Chelation is actually a treatment for lead poisoning. A chemical, EDTA, is dripped into the bloodstream, binds with toxic metals, and hustles them the heck out of the body. Probably every New Yorker could use a little chelation, but Dr. Corsello used to have a program touting chelation for heart disease on WOR radio.
WOR, once called Women Only Radio for friendly, chatty local programming of the Breakfast with the Fitzgeralds variety, played constantly in our house. My mother, the advertiser's dream, snapped up every vitamin, eye cream and nostrum pushed by WOR. So when Serafina Corsello bought a weekly hour infomercial for her services as a chelationist, Mom ate up every one of the then-Doctor's words, which came wrapped in an Italian accent richer than the fattiest prosciutto.
Mom made it her mission to get my cardiac patient father chelated. His protests were as useless as they usually are with my mother, and eventually he was closeted with the Doctor and a tape recorder, the better to capture the wisdom as it flowed. Dr. Corsello looked like Gina Lollobrigida, and sounded like an imperious Sophia Loren. The audience was brief, and my father was ushered from the presence.
Then he was hooked up to a pouchful of EDTA and left to cool his heels for several hours with several other people also reclining on chemotherapy lounges. They were exchanging stories of agonizing yet nebulous disorders; toxin-ridden, phlegmy, headachey, neuralgic disorders, all improving with the miracle of chelation yet always with more symptoms revealing themselves.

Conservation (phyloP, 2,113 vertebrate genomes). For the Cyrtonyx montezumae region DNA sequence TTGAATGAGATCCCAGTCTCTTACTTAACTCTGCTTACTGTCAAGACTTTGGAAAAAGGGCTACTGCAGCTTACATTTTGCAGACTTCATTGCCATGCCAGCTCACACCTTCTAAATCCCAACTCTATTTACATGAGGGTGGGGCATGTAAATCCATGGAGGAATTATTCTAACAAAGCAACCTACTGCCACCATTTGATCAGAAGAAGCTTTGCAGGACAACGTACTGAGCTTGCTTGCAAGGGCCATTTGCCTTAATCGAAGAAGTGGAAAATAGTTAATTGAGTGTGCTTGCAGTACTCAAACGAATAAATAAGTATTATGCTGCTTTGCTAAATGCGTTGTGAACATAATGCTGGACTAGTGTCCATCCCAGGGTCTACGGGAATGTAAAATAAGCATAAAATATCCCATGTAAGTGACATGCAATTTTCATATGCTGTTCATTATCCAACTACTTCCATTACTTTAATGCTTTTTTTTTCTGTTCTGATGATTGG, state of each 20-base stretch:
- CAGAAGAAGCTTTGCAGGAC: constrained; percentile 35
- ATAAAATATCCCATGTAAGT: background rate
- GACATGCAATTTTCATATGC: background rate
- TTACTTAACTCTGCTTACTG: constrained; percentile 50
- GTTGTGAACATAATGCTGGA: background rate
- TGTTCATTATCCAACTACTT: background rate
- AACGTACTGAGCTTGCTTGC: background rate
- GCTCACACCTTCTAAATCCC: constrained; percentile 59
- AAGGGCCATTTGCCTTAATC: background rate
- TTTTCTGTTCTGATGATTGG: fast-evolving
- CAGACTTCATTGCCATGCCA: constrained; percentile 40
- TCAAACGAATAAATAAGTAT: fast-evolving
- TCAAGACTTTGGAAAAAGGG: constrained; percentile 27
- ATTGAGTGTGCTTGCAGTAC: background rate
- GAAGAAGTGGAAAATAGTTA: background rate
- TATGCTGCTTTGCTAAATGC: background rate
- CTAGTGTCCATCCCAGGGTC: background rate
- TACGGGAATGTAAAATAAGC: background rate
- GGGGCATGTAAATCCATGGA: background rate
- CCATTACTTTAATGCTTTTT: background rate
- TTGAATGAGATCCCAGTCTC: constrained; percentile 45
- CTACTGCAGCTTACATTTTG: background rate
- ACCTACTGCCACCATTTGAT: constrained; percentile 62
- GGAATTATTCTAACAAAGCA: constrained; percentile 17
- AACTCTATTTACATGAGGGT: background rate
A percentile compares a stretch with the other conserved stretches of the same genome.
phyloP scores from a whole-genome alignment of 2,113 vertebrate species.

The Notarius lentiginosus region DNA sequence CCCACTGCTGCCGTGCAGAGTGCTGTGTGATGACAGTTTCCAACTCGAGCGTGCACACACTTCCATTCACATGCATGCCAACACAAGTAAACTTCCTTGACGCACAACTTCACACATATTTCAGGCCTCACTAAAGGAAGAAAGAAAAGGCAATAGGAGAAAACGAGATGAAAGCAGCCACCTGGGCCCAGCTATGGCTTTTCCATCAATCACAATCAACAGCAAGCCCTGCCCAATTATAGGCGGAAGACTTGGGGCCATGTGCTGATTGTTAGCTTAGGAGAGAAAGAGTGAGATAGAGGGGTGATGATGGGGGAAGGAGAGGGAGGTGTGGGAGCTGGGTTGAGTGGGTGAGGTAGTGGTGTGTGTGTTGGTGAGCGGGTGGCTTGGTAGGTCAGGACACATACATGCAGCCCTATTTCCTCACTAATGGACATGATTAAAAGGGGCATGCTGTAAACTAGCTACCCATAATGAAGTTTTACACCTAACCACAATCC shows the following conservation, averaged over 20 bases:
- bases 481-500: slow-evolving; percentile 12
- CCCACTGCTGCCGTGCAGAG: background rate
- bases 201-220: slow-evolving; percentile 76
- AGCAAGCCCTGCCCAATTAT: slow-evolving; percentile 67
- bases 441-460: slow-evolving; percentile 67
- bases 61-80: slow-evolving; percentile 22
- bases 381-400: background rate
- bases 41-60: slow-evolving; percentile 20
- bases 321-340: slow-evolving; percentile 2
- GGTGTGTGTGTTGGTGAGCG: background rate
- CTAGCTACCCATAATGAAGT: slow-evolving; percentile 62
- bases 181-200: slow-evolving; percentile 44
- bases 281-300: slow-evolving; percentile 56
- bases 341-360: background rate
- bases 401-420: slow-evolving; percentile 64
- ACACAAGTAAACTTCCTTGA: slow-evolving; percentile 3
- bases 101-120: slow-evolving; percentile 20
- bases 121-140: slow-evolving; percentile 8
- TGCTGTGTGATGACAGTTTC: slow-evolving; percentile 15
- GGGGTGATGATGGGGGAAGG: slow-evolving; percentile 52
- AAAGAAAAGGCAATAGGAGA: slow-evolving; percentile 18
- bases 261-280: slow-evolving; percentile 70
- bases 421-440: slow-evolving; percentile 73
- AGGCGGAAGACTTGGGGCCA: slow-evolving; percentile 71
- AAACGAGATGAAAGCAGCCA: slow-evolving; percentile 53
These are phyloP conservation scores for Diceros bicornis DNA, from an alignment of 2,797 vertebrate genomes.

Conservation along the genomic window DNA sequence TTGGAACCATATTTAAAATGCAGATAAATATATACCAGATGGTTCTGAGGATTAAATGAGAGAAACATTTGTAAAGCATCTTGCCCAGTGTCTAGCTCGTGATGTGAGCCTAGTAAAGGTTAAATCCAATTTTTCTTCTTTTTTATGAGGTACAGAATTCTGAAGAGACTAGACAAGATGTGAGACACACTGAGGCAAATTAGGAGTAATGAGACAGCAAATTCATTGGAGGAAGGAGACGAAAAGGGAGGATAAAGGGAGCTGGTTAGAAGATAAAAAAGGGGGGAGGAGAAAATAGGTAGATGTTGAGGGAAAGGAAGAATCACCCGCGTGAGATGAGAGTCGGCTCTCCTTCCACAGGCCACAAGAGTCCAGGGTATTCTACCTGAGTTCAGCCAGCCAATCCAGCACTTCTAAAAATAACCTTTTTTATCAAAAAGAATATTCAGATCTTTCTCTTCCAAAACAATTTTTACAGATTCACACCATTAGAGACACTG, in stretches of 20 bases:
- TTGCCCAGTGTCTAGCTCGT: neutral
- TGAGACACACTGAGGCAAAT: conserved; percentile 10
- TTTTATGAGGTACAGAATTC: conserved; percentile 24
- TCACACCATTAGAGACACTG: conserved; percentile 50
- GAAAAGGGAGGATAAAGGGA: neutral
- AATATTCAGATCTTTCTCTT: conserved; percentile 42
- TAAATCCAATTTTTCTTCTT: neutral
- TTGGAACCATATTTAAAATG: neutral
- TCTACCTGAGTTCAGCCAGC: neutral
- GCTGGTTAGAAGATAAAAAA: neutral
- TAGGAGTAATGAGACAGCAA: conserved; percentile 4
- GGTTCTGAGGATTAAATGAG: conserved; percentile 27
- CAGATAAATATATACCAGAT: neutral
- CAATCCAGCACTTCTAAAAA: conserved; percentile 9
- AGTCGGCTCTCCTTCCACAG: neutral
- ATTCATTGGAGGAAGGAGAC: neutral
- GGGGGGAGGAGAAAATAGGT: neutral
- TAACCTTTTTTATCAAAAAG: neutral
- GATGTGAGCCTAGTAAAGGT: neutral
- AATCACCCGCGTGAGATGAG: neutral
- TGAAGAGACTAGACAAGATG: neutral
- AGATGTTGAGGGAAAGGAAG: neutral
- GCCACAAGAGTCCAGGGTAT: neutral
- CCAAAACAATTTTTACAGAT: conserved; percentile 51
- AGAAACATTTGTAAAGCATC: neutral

They asked my father what was wrong with him. "I feel fine," he said. "My wife thought I should come." The other patients paused, regrouped, and resumed talking to each other. He went back to reading the Times.
He came home laden with intriguing packets, bottles, and tubes, all with the Serafina Corsello label. They were expensive, and the needle on my quackometer swung into the red. When a doctor sells supplements or energy bars under his/her own imprint, to be purchased at the "clinic," beware. If the "clinic" is a rabbit warren of examining rooms and the doctor doesn't deign to enter them but grants you a one-minute audience where you do none of the talking, beware. If the staff hustles around speaking of the doctor in hushed voices suitable to a place of worship, get out.
My father went to Dr. Corsello every week for two months or so, dutifully took his milk-thistle and pycnogenol, and didn't get worse. Now here is where the story clouds, because he was also being treated with conventional drugs, so we don't know where to lay the credit.
It's instructive to remember, though, that conventional medicine killed him. Dr. Corsello's regimen did him no harm.
After Corsello, he was alive. After Crestor, dead.
Corsello alive, Crestor, dead.
But Corsello was defrocked, and Crestor is still on the market.